Please, Does anyone have suggestions on how I may edge a flower bed using bricks ... other than the "stacked vertically at an angle" ? Thank you !
A way I like them is as a soldier course (laid flat side by side) set flush with the grade so that they act as a mowing strip. You can let the outside wheels of the lawn mower ride on it.
Thank you Yardviser,that really does look sharp. How would you recommend to keep grass from crossing under the bricks( I have Zoyzia ).
weeding by hand. I have bricks and zoysia. I usually take a stroll around the yard with a bucket and a fishtail weeder and just pop out what catches my eye. Or pull it by hand. It is not that strenuous unless you let it go. I have a running bond pattern for my bricks- two rows.
Or set the bricks over a six to eight inch deep concrete base and mortar the brick. The combined depth of eight to ten inches ought to significantly cut down on rhizomes crossing under the mowbsnd. If you need further insurance, you could line the lawn side edge with an eighteen inch vertical layer of plastic bamboo rhizome barrier or sheet metal.
There are many variables to this theme. Here's a detail of how you could set brick over tamped driveway gravel with a root barrier. (You could do the same over tamped backfill soil (cheaper) but the crusher run makes a more durable, long lasting base.) For even more durability, set in mortar over concrete as per Bahia's suggestion.
You do have to be a little careful when later digging--if you do--next to the brick on "garden" side. You could add an edge restraint (plastic or mortar) on this side, same as would be done on the outside of a paver installation.
Note that the brick is raised slightly above the grade of lawn. Exactly how much would depend on the "cushiness" and aggression level of your grass...3/4" to 1" typical.
I have brick edging around the beds in the front garden. My bricks are laid end-to-end rather than side-by-side, so the edging is narrower. Fortunately my grass is less aggressive than yours so I can get away with a shorter metal edging between the bricks and grass and don't need to consider a concrete base or mortaring the bricks. And that's a good thing - because the biggest drawback of a reasonably permanent brick edging is that it becomes much more difficult to later change the shape of the bed! So the first thing you need to do is make sure you're happy with the bed layouts - size, shape, and arrangement. The next spring after I installed the brick edge, I needed to extend and reshape one bed - it was a PITA to do, and I didn't have to contend with concrete or mortar. So making sure you'll be content to live with your current beds for quite awhile is very important.
thanks again Yardviser ... the diagram helps and I believe that your method is soooo "doable". And like Woodyoak, my beds are ever changing and growing, and I will be able to expand this method (whereas the concrete is just too permanent). thank you thank you all!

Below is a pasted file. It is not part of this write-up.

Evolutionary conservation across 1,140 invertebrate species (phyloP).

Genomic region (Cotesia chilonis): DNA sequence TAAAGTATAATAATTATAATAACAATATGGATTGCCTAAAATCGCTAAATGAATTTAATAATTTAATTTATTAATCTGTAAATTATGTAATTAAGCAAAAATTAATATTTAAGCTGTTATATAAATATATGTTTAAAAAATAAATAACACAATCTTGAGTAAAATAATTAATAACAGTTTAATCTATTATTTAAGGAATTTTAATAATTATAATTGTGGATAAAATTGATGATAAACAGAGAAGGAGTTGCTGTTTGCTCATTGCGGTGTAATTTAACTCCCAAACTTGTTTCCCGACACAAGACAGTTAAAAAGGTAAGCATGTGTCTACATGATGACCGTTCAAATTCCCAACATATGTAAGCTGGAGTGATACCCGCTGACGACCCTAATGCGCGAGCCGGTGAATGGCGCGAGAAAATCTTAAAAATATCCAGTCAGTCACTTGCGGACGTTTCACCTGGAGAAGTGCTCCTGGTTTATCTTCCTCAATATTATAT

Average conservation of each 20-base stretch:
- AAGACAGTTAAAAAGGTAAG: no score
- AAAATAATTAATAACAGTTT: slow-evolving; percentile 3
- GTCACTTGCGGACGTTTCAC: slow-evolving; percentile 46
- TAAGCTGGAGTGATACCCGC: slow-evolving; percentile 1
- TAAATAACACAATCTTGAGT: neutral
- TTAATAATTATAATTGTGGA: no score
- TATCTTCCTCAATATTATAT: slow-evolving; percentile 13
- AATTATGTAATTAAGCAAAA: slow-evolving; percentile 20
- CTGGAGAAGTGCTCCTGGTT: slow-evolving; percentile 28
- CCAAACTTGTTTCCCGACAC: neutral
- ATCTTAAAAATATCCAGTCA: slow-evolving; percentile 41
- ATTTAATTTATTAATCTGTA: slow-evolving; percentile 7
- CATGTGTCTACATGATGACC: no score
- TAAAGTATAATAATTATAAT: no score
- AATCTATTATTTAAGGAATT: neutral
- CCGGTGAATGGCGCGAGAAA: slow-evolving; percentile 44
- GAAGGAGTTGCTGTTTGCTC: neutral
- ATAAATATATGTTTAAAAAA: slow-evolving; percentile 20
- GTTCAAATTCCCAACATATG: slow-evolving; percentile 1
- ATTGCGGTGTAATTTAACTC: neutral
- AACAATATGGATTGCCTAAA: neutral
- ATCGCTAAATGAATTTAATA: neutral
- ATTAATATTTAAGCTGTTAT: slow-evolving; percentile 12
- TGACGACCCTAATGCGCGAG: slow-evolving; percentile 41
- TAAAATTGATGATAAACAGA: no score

Nice work on that diagram yardie, I want to question the Note that the brick is raised slightly above the grade of lawn though as I think it should be the other way round. With the wheels of the lawn mower on the bricks the grass will be uneven and a danger of striking the blade on the brick edge.
Good question, Ink.
I'm suggesting raising the brick a little (3/4" to 1" is a ball park) not so high that the mower blade would strike it, unless one is scalping the lawn. (But we don't do that.) If placed flush, in many cases the grass will rapidly grow over the top and "eat up" the brick. Or, with edge trimming, the brick will begin to seem like it is deeply recessed. With some grasses it will become substantial.
There is a certain "cushion" that the grass forms so that the lawn mower wheels never touch actual grade. The goal here is to treat the "cushion" as if it's part of the grade. Ideally, One might think of the top of this cushion as being level with the top of the brick. The loose blades of grass extend above it. So it depends a lot on grass type. With some Fescue or Bahia, that's barely at all. With Zoysia and Bermuda, it's greater. With St. Augustine, it would be quite high. St. Augustine forms such a thick cushion it seems like the soil is 3" down below the soles of your shoes. Like you are walking on air.
Now, out of my own curiosity, next time I'm around St. Aug., I will measure from sole of shoe to soil and report back.
Here's my nephew's foot with his full weight on the grass (St. Augustine...he's about 140#.) In this case, the grass was 3" above the paving ht. so the paving appears deeply set. His weight crushed it down to 1" above, while the grade of paving and soil are the same. If the brick edging is pulled up to nearly the thatch build-up level, it does not appear so deeply set and, I think, is easier to maintain (not so quickly run over by creeping grass.)